Harnessing the power of technology, the once exhausting task of shopping has now transformed into an effortless activity.

Facilitated by the rise of social media, particularly Facebook in Cambodia, online trading has become a vibrant sector of the nation’s commerce. Amidst this digital revolution, entrepreneurial spirits are flourishing, finding novel ways to boost their income and widen their business horizons.

Living in Sisophon town within Banteay Meanchey’s Kampong Svay commune, Sam Sopheak is a testament to this burgeoning trend. The enterprising young man is the brains behind “Khmer Rattan Lovers”, an online business specialising in handmade Cambodian crafts that serves a dual purpose: sustaining community livelihoods and preserving traditional artisanship.

Sopheak’s venture, launched amidst the Covid-19 turbulence of 2020, found its roots not in commerce but in compassionate intent.

“I wasn’t a trader, but the pandemic pushed me to explore online business. I wanted to help my fellow artisans in Siem Reap find a wider audience for their exquisite work,” Sopheak recounts.

Turning adversity into opportunity, Sopheak saw a potential goldmine in selling the community’s handmade baskets online.

“The hardship was palpable. I just wanted to help my community survive,” he remembers.

Today, the online marketplace rewards him with encouraging returns, seeing purchases from community members rise to thousands of dollars for online resale.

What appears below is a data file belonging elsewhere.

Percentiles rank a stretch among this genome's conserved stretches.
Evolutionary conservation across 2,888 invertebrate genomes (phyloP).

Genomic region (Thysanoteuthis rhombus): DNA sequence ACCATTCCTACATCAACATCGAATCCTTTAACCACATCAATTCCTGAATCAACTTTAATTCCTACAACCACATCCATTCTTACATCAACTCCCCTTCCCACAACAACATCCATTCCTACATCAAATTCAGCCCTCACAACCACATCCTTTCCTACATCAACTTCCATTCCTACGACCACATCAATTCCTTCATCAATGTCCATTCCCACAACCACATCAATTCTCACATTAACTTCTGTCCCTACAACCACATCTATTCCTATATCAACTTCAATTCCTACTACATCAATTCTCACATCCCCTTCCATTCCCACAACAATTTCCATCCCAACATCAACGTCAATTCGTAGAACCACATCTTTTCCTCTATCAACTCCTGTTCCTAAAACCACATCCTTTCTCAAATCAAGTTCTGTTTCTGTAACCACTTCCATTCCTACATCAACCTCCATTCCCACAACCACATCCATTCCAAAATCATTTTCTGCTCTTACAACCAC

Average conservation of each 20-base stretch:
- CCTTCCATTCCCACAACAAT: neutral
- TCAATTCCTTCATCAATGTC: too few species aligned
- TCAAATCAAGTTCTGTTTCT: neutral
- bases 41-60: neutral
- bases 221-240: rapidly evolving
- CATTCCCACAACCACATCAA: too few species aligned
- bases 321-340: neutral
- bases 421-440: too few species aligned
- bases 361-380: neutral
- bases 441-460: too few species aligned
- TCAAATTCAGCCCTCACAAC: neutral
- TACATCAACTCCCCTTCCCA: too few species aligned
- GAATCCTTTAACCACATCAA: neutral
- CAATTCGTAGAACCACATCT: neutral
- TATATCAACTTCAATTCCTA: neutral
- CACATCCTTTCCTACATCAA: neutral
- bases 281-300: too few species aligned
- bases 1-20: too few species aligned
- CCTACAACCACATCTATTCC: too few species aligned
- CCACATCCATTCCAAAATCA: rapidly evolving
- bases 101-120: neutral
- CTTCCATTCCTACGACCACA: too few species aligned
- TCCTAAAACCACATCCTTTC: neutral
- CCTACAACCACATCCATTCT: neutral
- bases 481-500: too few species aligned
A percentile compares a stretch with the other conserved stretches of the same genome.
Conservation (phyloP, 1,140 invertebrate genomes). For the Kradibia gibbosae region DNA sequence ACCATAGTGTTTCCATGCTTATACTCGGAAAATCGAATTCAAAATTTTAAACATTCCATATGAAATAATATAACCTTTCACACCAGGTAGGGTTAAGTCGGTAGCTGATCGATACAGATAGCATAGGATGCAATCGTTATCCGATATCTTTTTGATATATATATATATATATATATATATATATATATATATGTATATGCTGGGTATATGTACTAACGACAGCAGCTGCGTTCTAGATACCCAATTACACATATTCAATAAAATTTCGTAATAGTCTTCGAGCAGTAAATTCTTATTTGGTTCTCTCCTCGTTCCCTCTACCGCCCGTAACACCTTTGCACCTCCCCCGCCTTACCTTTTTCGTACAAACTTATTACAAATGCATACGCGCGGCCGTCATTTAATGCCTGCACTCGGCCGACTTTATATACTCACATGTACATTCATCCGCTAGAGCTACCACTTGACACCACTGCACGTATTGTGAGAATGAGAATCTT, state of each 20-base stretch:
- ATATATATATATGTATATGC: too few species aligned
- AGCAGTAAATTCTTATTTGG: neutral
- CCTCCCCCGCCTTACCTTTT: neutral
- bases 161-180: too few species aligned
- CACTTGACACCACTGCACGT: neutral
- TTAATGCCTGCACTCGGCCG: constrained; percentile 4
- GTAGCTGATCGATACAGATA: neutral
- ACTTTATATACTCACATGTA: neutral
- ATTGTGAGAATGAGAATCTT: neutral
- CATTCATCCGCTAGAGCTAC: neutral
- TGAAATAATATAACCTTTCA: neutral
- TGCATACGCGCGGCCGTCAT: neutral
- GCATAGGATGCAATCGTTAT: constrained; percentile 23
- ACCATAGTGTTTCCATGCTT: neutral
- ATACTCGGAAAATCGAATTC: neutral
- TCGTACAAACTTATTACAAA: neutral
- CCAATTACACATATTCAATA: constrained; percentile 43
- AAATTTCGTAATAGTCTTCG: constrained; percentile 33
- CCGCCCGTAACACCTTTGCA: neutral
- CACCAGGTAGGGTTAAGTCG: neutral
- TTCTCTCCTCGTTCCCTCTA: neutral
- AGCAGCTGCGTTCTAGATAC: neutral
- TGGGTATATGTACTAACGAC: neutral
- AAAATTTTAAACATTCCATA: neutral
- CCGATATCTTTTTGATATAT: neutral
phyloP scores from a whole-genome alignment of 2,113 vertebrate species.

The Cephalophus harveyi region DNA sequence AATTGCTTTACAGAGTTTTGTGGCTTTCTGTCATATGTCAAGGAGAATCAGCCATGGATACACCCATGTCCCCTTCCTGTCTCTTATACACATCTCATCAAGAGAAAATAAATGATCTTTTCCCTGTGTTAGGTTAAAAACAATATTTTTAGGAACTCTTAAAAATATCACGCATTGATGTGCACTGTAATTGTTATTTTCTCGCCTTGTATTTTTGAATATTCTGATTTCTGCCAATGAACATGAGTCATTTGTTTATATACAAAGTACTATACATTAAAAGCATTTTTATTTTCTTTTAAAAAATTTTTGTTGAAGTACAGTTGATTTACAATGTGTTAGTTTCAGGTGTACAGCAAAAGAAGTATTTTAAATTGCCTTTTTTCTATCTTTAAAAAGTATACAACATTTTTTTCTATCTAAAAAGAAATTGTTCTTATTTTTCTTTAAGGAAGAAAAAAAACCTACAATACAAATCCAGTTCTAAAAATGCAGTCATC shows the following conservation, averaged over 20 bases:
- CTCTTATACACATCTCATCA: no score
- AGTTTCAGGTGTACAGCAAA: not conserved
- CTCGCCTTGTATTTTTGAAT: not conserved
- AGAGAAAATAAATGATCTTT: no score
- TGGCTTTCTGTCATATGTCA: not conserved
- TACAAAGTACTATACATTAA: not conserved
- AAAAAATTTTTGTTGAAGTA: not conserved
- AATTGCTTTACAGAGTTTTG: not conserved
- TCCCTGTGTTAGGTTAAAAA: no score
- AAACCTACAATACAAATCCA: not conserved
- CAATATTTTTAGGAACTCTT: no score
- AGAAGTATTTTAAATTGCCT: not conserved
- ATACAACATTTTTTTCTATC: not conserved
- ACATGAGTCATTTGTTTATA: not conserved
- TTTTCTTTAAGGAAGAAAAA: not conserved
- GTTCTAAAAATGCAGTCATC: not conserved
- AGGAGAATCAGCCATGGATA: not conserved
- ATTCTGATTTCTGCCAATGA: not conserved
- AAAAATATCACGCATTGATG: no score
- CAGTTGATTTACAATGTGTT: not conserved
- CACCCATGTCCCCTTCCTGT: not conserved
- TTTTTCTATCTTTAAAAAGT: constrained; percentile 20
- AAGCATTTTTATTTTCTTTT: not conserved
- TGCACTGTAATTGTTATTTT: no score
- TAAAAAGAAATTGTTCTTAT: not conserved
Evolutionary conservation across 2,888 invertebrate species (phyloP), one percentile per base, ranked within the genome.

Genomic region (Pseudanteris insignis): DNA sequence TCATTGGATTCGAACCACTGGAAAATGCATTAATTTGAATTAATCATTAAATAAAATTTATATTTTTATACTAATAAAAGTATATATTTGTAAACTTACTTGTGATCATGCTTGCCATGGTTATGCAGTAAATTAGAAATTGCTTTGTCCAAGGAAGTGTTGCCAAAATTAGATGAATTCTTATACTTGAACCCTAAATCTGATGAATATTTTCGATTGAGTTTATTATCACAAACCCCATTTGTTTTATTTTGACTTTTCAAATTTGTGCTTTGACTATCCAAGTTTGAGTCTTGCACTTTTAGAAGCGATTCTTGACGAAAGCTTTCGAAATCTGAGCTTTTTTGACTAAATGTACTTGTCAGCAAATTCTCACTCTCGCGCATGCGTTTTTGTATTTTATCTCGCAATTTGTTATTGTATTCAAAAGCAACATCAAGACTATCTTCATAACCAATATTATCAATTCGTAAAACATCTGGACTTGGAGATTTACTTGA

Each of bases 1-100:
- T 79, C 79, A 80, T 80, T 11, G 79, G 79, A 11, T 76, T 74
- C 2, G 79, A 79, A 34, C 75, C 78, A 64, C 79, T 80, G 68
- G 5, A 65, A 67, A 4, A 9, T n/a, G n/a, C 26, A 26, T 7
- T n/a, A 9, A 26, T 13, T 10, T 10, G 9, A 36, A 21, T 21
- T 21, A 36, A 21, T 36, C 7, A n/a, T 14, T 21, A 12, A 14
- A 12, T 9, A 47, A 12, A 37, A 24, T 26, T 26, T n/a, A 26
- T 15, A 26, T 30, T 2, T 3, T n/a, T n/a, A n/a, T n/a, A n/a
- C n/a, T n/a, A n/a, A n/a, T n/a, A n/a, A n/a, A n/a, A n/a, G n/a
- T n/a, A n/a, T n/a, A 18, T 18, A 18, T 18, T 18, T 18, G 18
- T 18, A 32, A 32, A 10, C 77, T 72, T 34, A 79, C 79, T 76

The modest beginning of Sopheak’s business saw him investing between $100 and $200. As the popularity of his online store increased, the entrepreneur now purchases products worth $4,000 to $5,000 at a time.

“It was a small start, but the growing demand needed substantial capital,” he says.

At “Khmer Rattan Lovers”, customers are enticed by an assortment of traditional handicrafts woven from organic materials such as rattan, bamboo, and leaves. From fashionable rattan baskets to bins, these eco-friendly products are bought from the Siem Reap communities and sold for as little as $3 or $4 a piece.

Sale volumes fluctuate with the seasons and festivals, sometimes generating daily revenues between $500 and $1,000 in high seasons and between $200 and $300 during quieter periods. Sopheak attributes these lucrative returns to his wholesale customers. He also attributes the popularity of his online shop to his fair exchange policy which allows unsatisfied customers to return products for a full refund.

Despite operating primarily online, Sopheak maintains a physical storage room at his house. He views product delivery as a minor challenge, thanks to the proliferation of transport and delivery companies.

“My only concern is to package products attractively and securely,” Sopheak says with a confident smile.